Mortgage Crisis

They seemed like a godsend. As home prices went up and up during one of the greatest housing booms in American history, along came new-fangled mortgages that helped homeowners afford what they otherwise couldn’t.

One problem: Now the bill’s coming due. Because many of those loans are resetting after a year or two of low teaser rates, monthly payments are spiking and foreclosures are starting to run rampant. And African Americans, more than other groups, have been saddled with exotic mortgages that put their homes at risk.

Take Delores King, a 70-year-old Chicago retiree living off a monthly pension of $950. In February 2005, she secured a home loan that cost her $832 a month; by August it had shot up to $1,488. “I’ve taken out loans before, but this was the worst I’ve ever encountered,” says King, who says her lender didn’t fully explain the terms of the loan and how quickly her payments would skyrocket. In danger of losing her home, she’s now relying on family and friends to help out. “I don’t want this to happen to others.”

Of course, adjustable-rate mortgages are common, and many are totally aboveboard. But others, like King’s, have short introductory rates and whopping fees that have experts crying foul. “These subprime loans were push-marketed to African Americans,” says Keith Corbett, executive vice president of the Center for Responsible Lending, a Durham, North Carolina-based nonprofit that researches lending practices. “Now homeowners find themselves unable to make their payments, and almost one in five of these loans is being foreclosed on.”

Not only Main Street, but Wall Street as well is bracing for the fallout. Financial giant HSBC Holdings recently announced that it was setting aside more than $10 billion to cover the rising rush of delinquencies. And there were 1.2 million filings for foreclosures in 2006, up 42% over 2005, according to research firm RealtyTrac.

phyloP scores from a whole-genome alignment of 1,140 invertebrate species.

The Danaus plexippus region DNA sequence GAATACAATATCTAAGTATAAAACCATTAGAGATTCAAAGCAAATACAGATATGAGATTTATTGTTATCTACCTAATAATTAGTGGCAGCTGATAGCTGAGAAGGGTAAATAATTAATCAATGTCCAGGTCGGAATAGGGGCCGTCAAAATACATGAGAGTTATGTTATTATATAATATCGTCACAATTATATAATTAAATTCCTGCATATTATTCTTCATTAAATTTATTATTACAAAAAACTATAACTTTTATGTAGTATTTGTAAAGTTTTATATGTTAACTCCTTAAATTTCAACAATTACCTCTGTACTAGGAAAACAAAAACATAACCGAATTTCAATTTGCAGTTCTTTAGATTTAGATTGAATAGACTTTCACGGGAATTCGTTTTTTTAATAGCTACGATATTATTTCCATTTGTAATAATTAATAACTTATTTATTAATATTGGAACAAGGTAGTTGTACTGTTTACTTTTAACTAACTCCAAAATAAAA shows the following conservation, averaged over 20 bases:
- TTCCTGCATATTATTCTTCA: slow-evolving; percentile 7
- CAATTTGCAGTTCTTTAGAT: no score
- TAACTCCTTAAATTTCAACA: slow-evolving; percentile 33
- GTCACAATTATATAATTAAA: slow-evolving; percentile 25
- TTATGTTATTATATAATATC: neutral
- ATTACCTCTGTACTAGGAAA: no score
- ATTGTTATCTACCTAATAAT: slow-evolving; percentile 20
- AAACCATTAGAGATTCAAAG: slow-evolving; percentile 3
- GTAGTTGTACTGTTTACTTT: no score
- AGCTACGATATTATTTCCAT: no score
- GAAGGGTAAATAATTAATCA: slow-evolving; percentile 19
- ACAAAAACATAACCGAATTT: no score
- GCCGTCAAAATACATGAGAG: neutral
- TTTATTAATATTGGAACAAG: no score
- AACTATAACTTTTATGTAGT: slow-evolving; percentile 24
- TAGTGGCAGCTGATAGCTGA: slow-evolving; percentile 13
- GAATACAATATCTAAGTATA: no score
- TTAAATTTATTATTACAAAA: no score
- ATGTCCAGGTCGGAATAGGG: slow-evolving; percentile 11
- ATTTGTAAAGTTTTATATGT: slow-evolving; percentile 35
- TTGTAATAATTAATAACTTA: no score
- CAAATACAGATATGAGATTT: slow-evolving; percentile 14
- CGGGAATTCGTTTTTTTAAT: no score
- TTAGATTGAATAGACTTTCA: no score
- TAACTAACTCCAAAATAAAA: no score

There are several payment-option mortgages to be wary of, Corbett warns. A common one is the 2-28 ARM, a type of adjustable-rate mortgage. It offers an enticing rate for the first couple of years but then resets to higher, prevailing rates after that (the precise terms depend on the individual loan). Another is an “interest-only” mortgage in which you pay off just the loan’s interest every month but none of the principal. Then there’s the “negative amortization” loan, in which you don’t even pay off the monthly interest, so the principal actually grows month after month.

Ironically, these exotic mortgage products often aren’t needed in the first place. Corbett says that had homeowners opted for plain old fixed-rate mortgages instead, they would have paid only an average of .5% more on their interest rate. But minorities seem to have been steered into such loans. According to the Consumer Federation of America, African Americans are 30% more likely to have signed up for these payment-option mortgages.
If you find yourself in a highly risky mortgage, or are concerned about falling behind in your payments, all is not lost. Contact community-based organizations that provide loan